An industrial building rooftop owned by the head of a government body was found to have illegally sold 20 subdivided units for farming purposes, according to Ming Pao.

Andrew Lam Siu-lo, the chair of the Antiquities Advisory Board, owned the Wang Cheng Industrial Building in Tuen Mun, which the Lands Department found was being used for farming.

The department said using the rooftop for farming would violate the provision of limiting industrial buildings to commercial use only and have sent a letter to the building’s owner.

Wang Cheung Industrial Building. Photo: Google Maps.

Lam said that he signed a contract with the buyer, Hui Oi-kwan for the entirety of the rooftop, and all renovations were conducted by the buyer himself. He said Hui’s act of selling subdivided units may constitute a breach of agreement, and admitted that he had the responsibility to request Hui to restore the rooftop to its original state.

The rooftop of Wang Cheung Industrial Building, the said property, is divided into 20 units with areas ranging from 420 to 765 square feet. The units were sold at prices ranging from HK$190,000 to $310,000. A three-inch thick concrete floor was laid for the units, while each subdivided area was separated by metal columns affixed to a 1-inch tall concrete wall. Water and electrical appliances were in place for all units, and real estate agents said fences would be installed shortly.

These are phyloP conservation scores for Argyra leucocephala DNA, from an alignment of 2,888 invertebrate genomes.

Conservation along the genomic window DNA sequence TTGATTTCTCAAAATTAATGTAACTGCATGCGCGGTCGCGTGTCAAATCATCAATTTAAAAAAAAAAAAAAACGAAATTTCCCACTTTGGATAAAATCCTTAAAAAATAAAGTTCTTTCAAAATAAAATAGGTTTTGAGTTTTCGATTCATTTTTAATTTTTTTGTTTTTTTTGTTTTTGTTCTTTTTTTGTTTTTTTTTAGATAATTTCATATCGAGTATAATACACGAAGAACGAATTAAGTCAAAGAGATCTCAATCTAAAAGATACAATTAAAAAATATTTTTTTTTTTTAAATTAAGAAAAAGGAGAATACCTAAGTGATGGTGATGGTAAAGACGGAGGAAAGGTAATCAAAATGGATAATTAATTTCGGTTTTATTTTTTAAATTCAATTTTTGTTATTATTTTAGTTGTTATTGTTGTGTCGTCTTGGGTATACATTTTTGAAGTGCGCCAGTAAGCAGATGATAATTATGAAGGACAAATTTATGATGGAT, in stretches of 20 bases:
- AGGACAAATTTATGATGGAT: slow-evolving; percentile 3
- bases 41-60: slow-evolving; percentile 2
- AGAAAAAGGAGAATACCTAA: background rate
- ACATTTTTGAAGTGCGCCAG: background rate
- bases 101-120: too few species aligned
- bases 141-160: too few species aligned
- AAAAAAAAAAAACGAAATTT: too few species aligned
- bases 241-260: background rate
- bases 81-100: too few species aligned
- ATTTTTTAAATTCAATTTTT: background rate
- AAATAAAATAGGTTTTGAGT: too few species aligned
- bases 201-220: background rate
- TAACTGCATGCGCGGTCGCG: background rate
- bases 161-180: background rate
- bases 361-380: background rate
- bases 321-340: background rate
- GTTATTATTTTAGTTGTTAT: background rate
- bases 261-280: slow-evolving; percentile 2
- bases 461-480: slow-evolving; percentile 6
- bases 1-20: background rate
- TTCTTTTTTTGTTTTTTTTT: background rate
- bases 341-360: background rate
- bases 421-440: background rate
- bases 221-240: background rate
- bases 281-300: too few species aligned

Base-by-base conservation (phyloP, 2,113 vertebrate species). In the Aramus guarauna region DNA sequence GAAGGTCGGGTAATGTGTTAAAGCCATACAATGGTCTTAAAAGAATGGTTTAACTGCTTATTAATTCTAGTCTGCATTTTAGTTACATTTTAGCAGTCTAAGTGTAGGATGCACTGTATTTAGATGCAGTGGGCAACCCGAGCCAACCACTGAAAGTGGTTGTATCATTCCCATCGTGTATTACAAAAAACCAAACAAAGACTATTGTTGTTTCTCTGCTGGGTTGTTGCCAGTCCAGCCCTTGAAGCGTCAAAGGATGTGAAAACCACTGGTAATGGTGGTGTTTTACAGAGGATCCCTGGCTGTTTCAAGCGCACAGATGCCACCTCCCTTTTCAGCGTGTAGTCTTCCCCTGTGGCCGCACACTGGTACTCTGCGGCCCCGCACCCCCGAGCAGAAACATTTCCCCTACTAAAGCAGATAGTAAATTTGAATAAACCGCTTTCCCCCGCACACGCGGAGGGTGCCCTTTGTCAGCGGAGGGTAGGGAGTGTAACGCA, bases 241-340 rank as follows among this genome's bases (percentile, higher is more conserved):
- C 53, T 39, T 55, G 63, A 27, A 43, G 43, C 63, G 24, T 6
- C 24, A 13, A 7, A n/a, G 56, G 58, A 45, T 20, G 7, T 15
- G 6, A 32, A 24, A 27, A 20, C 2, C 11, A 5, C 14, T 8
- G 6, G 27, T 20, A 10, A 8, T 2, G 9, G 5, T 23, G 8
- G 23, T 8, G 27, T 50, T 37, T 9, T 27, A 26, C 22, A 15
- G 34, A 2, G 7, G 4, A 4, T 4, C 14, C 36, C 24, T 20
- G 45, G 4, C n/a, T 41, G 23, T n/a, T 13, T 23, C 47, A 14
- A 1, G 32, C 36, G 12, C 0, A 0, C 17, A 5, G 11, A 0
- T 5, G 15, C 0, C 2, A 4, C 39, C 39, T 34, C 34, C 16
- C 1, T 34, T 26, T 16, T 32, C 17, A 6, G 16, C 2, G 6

Apart from the rooftop, there are also suspected unauthorised alterations and additions to the top floor of the industrial building. The Fire Services Department have referred the case to the Buildings Department for follow-up.

Lam said that the top-floor renovations were also carried out by Hui. Cyd Ho Sau-lan, Labour Party legislative councillor, said that Lam should explain whether he was informed of the building’s situation from the beginning, and should terminate their contract if any further issues arise.

Lam is an experienced urban town planner, and is also Chairman of the West Kowloon Cultural District Remuneration Committee. He previously acted as executive director of the Urban Renewal Authority.

Paul Benedict Lee

Paul Benedict Lee is an undergraduate law student at the Chinese University of Hong Kong. Paul has previously contributed to HK Magazine and Radio Television Hong Kong, covering issues ranging from local heritage conservation to arts features. He has also worked as a legal intern at local human rights firm Daly & Associates.